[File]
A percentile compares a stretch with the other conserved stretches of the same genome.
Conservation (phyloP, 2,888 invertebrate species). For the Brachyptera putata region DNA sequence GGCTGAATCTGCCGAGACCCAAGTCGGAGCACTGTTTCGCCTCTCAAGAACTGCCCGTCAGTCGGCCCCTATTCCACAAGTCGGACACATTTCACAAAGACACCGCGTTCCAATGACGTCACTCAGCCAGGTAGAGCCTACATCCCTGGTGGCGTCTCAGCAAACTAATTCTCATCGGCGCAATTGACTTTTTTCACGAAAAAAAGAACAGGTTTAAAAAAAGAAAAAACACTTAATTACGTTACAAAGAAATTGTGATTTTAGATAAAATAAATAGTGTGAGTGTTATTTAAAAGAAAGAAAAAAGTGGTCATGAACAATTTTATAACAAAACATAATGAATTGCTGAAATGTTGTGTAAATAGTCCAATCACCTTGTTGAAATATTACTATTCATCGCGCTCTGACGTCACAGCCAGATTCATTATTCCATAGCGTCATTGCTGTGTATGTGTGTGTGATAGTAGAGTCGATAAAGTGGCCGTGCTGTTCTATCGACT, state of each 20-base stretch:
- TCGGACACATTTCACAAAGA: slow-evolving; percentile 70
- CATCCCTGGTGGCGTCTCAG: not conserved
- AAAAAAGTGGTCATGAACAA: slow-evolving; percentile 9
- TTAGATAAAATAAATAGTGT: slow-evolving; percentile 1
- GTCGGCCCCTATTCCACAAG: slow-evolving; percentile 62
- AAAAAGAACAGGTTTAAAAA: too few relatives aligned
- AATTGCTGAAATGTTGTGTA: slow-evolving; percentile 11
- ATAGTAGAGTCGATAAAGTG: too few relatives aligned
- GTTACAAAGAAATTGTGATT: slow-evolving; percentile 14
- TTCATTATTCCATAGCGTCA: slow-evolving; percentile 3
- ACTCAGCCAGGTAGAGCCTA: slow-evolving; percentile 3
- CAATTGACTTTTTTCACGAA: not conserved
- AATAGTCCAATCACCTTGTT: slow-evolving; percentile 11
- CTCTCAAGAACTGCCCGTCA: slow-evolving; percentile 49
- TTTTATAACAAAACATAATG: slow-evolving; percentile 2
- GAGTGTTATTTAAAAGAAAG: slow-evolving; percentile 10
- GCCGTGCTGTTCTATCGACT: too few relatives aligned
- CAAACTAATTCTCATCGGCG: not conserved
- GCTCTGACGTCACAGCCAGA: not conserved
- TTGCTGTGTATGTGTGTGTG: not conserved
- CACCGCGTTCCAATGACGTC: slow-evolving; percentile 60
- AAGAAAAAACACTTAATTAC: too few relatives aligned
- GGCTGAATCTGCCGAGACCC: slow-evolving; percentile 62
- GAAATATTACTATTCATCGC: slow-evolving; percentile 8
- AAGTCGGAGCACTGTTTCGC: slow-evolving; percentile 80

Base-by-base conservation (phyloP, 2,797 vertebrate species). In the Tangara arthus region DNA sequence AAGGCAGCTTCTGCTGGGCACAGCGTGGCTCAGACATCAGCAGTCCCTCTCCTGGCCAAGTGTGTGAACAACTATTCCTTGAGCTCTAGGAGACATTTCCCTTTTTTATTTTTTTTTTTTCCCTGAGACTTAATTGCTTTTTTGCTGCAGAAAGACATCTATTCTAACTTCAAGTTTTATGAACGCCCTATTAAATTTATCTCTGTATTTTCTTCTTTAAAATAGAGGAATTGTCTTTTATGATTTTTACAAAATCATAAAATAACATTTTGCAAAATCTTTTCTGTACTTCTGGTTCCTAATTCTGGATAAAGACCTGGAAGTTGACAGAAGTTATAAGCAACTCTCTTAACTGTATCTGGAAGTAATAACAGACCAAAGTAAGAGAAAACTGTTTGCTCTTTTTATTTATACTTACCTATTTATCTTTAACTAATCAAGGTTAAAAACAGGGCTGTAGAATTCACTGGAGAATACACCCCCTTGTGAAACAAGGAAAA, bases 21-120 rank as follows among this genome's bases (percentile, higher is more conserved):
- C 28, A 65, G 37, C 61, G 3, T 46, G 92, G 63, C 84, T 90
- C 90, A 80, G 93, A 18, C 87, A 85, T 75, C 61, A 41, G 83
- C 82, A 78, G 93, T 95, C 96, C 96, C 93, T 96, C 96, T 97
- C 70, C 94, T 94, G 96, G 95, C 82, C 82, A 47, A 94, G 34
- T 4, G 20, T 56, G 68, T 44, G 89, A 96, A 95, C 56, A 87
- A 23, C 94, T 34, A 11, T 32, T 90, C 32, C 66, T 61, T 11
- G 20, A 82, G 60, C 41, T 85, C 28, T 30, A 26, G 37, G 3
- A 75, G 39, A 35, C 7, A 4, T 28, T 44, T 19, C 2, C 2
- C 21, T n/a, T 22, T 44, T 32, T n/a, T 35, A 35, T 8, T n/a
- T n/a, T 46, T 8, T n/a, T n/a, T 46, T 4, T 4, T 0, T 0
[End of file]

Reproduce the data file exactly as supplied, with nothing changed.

A percentile compares a stretch with the other conserved stretches of the same genome.
Conservation (phyloP, 2,888 invertebrate species). For the Brachyptera putata region DNA sequence GGCTGAATCTGCCGAGACCCAAGTCGGAGCACTGTTTCGCCTCTCAAGAACTGCCCGTCAGTCGGCCCCTATTCCACAAGTCGGACACATTTCACAAAGACACCGCGTTCCAATGACGTCACTCAGCCAGGTAGAGCCTACATCCCTGGTGGCGTCTCAGCAAACTAATTCTCATCGGCGCAATTGACTTTTTTCACGAAAAAAAGAACAGGTTTAAAAAAAGAAAAAACACTTAATTACGTTACAAAGAAATTGTGATTTTAGATAAAATAAATAGTGTGAGTGTTATTTAAAAGAAAGAAAAAAGTGGTCATGAACAATTTTATAACAAAACATAATGAATTGCTGAAATGTTGTGTAAATAGTCCAATCACCTTGTTGAAATATTACTATTCATCGCGCTCTGACGTCACAGCCAGATTCATTATTCCATAGCGTCATTGCTGTGTATGTGTGTGTGATAGTAGAGTCGATAAAGTGGCCGTGCTGTTCTATCGACT, state of each 20-base stretch:
- TCGGACACATTTCACAAAGA: slow-evolving; percentile 70
- CATCCCTGGTGGCGTCTCAG: not conserved
- AAAAAAGTGGTCATGAACAA: slow-evolving; percentile 9
- TTAGATAAAATAAATAGTGT: slow-evolving; percentile 1
- GTCGGCCCCTATTCCACAAG: slow-evolving; percentile 62
- AAAAAGAACAGGTTTAAAAA: too few relatives aligned
- AATTGCTGAAATGTTGTGTA: slow-evolving; percentile 11
- ATAGTAGAGTCGATAAAGTG: too few relatives aligned
- GTTACAAAGAAATTGTGATT: slow-evolving; percentile 14
- TTCATTATTCCATAGCGTCA: slow-evolving; percentile 3
- ACTCAGCCAGGTAGAGCCTA: slow-evolving; percentile 3
- CAATTGACTTTTTTCACGAA: not conserved
- AATAGTCCAATCACCTTGTT: slow-evolving; percentile 11
- CTCTCAAGAACTGCCCGTCA: slow-evolving; percentile 49
- TTTTATAACAAAACATAATG: slow-evolving; percentile 2
- GAGTGTTATTTAAAAGAAAG: slow-evolving; percentile 10
- GCCGTGCTGTTCTATCGACT: too few relatives aligned
- CAAACTAATTCTCATCGGCG: not conserved
- GCTCTGACGTCACAGCCAGA: not conserved
- TTGCTGTGTATGTGTGTGTG: not conserved
- CACCGCGTTCCAATGACGTC: slow-evolving; percentile 60
- AAGAAAAAACACTTAATTAC: too few relatives aligned
- GGCTGAATCTGCCGAGACCC: slow-evolving; percentile 62
- GAAATATTACTATTCATCGC: slow-evolving; percentile 8
- AAGTCGGAGCACTGTTTCGC: slow-evolving; percentile 80

Base-by-base conservation (phyloP, 2,797 vertebrate species). In the Tangara arthus region DNA sequence AAGGCAGCTTCTGCTGGGCACAGCGTGGCTCAGACATCAGCAGTCCCTCTCCTGGCCAAGTGTGTGAACAACTATTCCTTGAGCTCTAGGAGACATTTCCCTTTTTTATTTTTTTTTTTTCCCTGAGACTTAATTGCTTTTTTGCTGCAGAAAGACATCTATTCTAACTTCAAGTTTTATGAACGCCCTATTAAATTTATCTCTGTATTTTCTTCTTTAAAATAGAGGAATTGTCTTTTATGATTTTTACAAAATCATAAAATAACATTTTGCAAAATCTTTTCTGTACTTCTGGTTCCTAATTCTGGATAAAGACCTGGAAGTTGACAGAAGTTATAAGCAACTCTCTTAACTGTATCTGGAAGTAATAACAGACCAAAGTAAGAGAAAACTGTTTGCTCTTTTTATTTATACTTACCTATTTATCTTTAACTAATCAAGGTTAAAAACAGGGCTGTAGAATTCACTGGAGAATACACCCCCTTGTGAAACAAGGAAAA, bases 21-120 rank as follows among this genome's bases (percentile, higher is more conserved):
- C 28, A 65, G 37, C 61, G 3, T 46, G 92, G 63, C 84, T 90
- C 90, A 80, G 93, A 18, C 87, A 85, T 75, C 61, A 41, G 83
- C 82, A 78, G 93, T 95, C 96, C 96, C 93, T 96, C 96, T 97
- C 70, C 94, T 94, G 96, G 95, C 82, C 82, A 47, A 94, G 34
- T 4, G 20, T 56, G 68, T 44, G 89, A 96, A 95, C 56, A 87
- A 23, C 94, T 34, A 11, T 32, T 90, C 32, C 66, T 61, T 11
- G 20, A 82, G 60, C 41, T 85, C 28, T 30, A 26, G 37, G 3
- A 75, G 39, A 35, C 7, A 4, T 28, T 44, T 19, C 2, C 2
- C 21, T n/a, T 22, T 44, T 32, T n/a, T 35, A 35, T 8, T n/a
- T n/a, T 46, T 8, T n/a, T n/a, T 46, T 4, T 4, T 0, T 0